# OR, AND Operator

Newbie question. How to calculate the value of the formula A f B, where f - the binary function OR or AND?

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Do you mean boolean, or binary operation? – Nick Craver May 17 '10 at 10:18

There is a distinction between the conditional operators && and || and the boolean operators & and |. Mainly it is a difference of precendence (which operators get evaluated first) and also the && and || are 'escaping'. This means that is a sequence such as...

cond1 && cond2 && cond3

If cond1 is false, neither cond2 or cond3 are evaluated as the code rightly assumes that no matter what their value, the expression cannot be true. Likewise...

cond1 || cond2 || cond3

If cond1 is true, neither cond2 or cond3 are evaluated as the expression must be true no matter what their value is.

The bitwise counterparts, & and | are not escaping.

Hope that helps.

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I think you mean the bitwise counterparts, not the boolean counterparts. – ThiefMaster May 17 '10 at 12:58
Thanks! You are right. – Martin Randall Jun 23 '11 at 8:26

Logical OR is ||, logical AND is &&. If you need the negation NOT, prefix your expression with !.

Example:

X = (A && B) || C || !D;

Then X will be true when either A and B are true or if C is true or if D is not true (i.e. false).

If you wanted bit-wise AND/OR/NOT, you would use &, | and ~. But if you are dealing with boolean/truth values, you do not want to use those. They do not provide short-circuit evaluation for example due to the way a bitwise operation works.

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According to MSDN Logical OR is | and Logical AND is &. Where as Conditional OR is || and Conditional AND is &&. Source: msdn.microsoft.com/en-us/library/6a71f45d.aspx – Prabhanjan Kumar Mahapatra Mar 10 at 10:47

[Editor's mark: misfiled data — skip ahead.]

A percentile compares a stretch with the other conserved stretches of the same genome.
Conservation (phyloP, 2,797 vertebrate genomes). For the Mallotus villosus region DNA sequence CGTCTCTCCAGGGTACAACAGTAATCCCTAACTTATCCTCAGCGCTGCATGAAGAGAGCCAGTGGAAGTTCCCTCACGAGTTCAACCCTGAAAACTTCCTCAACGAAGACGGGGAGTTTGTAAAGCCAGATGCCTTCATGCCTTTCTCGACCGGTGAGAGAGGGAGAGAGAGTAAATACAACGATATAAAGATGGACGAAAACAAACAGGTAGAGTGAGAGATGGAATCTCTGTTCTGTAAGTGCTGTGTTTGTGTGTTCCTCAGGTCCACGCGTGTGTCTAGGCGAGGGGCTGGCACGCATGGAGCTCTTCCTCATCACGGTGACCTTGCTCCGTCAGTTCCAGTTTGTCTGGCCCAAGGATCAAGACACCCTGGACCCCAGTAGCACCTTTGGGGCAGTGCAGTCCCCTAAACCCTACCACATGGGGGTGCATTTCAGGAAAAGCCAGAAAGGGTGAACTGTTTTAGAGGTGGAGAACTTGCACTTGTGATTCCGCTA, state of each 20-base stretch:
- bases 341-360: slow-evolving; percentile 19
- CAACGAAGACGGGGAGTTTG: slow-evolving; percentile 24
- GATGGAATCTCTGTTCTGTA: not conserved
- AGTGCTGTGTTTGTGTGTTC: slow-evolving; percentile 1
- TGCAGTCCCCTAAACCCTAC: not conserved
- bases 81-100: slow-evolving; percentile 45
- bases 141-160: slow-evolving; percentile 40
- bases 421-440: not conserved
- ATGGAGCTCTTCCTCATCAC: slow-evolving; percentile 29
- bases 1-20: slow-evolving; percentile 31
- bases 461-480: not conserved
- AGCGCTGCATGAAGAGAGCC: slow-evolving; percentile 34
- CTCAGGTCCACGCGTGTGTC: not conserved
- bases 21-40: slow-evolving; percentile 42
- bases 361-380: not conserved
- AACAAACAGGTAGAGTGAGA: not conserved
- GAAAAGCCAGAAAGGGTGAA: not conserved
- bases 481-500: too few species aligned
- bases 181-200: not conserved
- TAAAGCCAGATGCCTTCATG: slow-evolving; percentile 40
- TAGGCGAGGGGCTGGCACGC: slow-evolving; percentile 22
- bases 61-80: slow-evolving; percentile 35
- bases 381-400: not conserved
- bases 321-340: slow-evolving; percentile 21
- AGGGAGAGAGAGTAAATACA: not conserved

Ugh, that's terrible wording. Why can't they just call it "Binary OR/AND"? – ThiefMaster Mar 10 at 15:06
if(A == "haha" && B == "hihi") {
//hahahihi?
}

if(A == "haha" || B != "hihi") {
//hahahihi!?
}
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if (A || B)
{
Console.WriteLine("Or");
}

if (A && B)
{
Console.WriteLine("And");
}
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Your example would never reach the && evaluation unless A && B are false, in which case it would never pass the 2nd statement. – James May 17 '10 at 10:20
@James - That's not true unless Console.WriteLine() does a thread abort I don't know about? :) – Nick Craver May 17 '10 at 10:22
LOL @James... perhaps he thought it was an if/else or something. – Lirik May 17 '10 at 10:26
If A or B is true and the other is false the console output would be "Or". If A and B are true, the console output would be "Or", "And". Otherwise nothing. Not sure what the talk about thread abort is all about...?! – Martin Randall May 17 '10 at 10:27
The answer was edited it was an if/else. – James May 17 '10 at 10:39

Use '&&' for AND and use '||' for OR, for example:

bool A;
bool B;

bool resultOfAnd = A && B; // Returns the result of an AND
bool resultOfOr = A || B; // Returns the result of an OR
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If what interests you is bitwise operations look here for a brief tutorial : http://weblogs.asp.net/alessandro/archive/2007/10/02/bitwise-operators-in-c-or-xor-and-amp-amp-not.aspx .bitwise operation perform the same operations like the ones exemplified above they just work with binary representation (the operation applies to each individual bit of the value)

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many answers above, i will try a different way:

if you are looking for bitwise operations use only one of the marks like:

3 & 1 //==1 - and 4 | 1 //==5 - or

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&& it's operation return true only if both operand it's true which implies

bool and(bool b1, bool b2)]
{
if(b1==true)
{
if(b2==true)
return true;
}
return false;
}

|| it's operation return true if one or both operand it's true which implies

bool or(bool b1,bool b2)
{
if(b1==true)
return true;
if(b2==true)
return true;
return false;
}

if You write

y=45&&34//45 binary 101101, 35 binary 100010

in result you have

y=32// in binary 100000

Therefore, the which I wrote above is used with respect to every pair of bits

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Your last paragraph is incorrect. That would be true for bitwise and (&) but certainly not for boolean and. – ThiefMaster Jun 25 '10 at 5:33